Exclusive, salacious interview with—me!

I talk to Hetty Eliot, a blogger who writes about her experiences of academia and working in a retail store, while also entertaining her readers with short stories occasionally.

Interview with Hetty Eliot, a Blogger — Muse of Eagle

Blogger Tanish from Muse of Eagle was kind enough to interview me on his blog. Please check it out! He’s an aspiring computer coder and writer from India and is a very determined young man!

(okay it’s not salacious but really what did you expect?!)

28 thoughts on “Exclusive, salacious interview with—me!

  1. Ah, all of my blog readers are here. Gentlemen, we find ourselves once again enthrall. This was one of my favorite interview blogs I’ve read in a long while. What I enjoyed about this one was that voice of honesty and openness where I felt like I was sitting comfortably with the gang and Hetty was telling us about her memories, observations, and struggles as she let us know how to improve our writing. To me, it is the essence of how the elusive story is born and having survived childbirth, goes on to New York to be a best seller. You gotta have some skin in the game it seems. I am reminded of a fellow named Earnest Hemingway who wrote fictional stories based on his life. One of his favorite things to do was hang out with expatriates and drink until sunrise telling old war stories and African adventures. Now, we can just meet on WP and save on whiskey and avoid hangovers. Bring it on, Hetty. I’m a fan.

    Liked by 5 people

      1. Sit and Bitch sessions are the most relatable form of communication and it helps the tribe to bond in common challenges. You are that writer that resonates with us, the common people who have big dreams, and a grounding reality. Plus your wit and humor is first class awesome.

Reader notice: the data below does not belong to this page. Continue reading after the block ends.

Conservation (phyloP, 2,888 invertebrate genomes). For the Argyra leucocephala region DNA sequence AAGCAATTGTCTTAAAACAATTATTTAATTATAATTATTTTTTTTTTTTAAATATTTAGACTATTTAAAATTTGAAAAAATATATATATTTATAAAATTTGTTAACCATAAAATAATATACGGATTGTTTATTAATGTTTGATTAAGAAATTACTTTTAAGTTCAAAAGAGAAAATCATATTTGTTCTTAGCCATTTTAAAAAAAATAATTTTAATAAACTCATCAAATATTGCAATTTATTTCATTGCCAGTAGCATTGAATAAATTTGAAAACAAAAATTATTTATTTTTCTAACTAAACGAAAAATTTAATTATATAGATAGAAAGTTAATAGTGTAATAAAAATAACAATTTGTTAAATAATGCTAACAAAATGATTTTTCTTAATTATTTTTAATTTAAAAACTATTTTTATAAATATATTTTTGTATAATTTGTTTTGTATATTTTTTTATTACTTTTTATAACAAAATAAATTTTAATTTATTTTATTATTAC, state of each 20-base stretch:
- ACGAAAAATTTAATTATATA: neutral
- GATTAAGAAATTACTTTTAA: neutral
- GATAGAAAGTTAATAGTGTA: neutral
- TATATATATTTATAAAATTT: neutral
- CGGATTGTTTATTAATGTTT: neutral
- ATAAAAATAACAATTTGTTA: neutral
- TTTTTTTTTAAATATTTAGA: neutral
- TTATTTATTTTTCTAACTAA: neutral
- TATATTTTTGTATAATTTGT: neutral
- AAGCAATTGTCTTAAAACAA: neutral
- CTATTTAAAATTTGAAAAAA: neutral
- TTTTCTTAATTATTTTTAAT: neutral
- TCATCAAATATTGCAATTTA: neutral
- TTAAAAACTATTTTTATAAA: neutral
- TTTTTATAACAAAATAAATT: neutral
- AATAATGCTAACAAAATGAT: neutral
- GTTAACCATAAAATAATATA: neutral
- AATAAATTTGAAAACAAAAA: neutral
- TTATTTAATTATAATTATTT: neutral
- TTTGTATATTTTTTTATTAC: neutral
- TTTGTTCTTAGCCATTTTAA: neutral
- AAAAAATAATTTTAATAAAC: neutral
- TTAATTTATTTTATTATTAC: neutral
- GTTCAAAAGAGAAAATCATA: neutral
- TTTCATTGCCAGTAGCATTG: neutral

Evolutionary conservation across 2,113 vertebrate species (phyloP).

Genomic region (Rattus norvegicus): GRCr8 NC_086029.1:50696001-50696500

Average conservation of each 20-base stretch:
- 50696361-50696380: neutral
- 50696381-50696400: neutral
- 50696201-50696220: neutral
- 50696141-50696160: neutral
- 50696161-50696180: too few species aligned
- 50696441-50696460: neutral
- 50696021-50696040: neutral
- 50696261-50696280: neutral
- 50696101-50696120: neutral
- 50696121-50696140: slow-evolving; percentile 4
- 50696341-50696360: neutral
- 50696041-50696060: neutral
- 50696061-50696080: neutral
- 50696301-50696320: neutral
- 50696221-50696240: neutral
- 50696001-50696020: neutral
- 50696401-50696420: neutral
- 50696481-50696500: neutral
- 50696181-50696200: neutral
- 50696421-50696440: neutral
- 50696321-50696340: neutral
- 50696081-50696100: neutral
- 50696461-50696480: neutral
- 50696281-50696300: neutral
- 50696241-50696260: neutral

Liked by 2 people

          1. Agreed. I think bitching about the insanity of management over coffee or some other delightful beverage is the secret to good bitch sessions. If it meanders over into religious geopolitical ideologies it could go wrong rapidly unless everyone is on the same sheet. Men like sophomoric toilet humor mixed in to break up the rhythm of the whine. That’s why if it gets too alpha centric, someone will always fart to break up the crowd. We tend to change tactics in mixed company to slightly better public decorum, but not always. What’s your favorite subject to lay down some good rant?

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            1. Being on the same page is sooo important. You really have to get good at picking up on code words to see who’s on your side. Oddly enough, people with whom I seriously disagree always feel quite at home ranting to me, and in my head I’m like, what on earth makes you think I agree? But I always just nod and say something like, “Well, you know how it goes….” as a way to disagree without them realizing it. It’s always fun to engage in conspiracy theories with like-minded people. At work, the favorite rant of all is about the boss and to a lesser extent (among the honest people) how stupid the company is. At home, it’s all about religion and politics.

              Liked by 1 person

              1. I like your approach. I can get sucked into professional disagreement easily because it’s important the right things be done and if I think the tide is carrying us out to the sea of doom, I speak up only to find the sea of doom has many supporters. When I realize I’ve been fooled again, I try to extricate myself gracefully and then tell myself to STFU while looking for something else to keep my head elves busy. I’ve gotten much better at letting things go and letting life and karma make all the adjustments. I finally was able to understand the saying, it’s better to be kind than right. Now, I find kindness a rare virtue on this angry blue planet.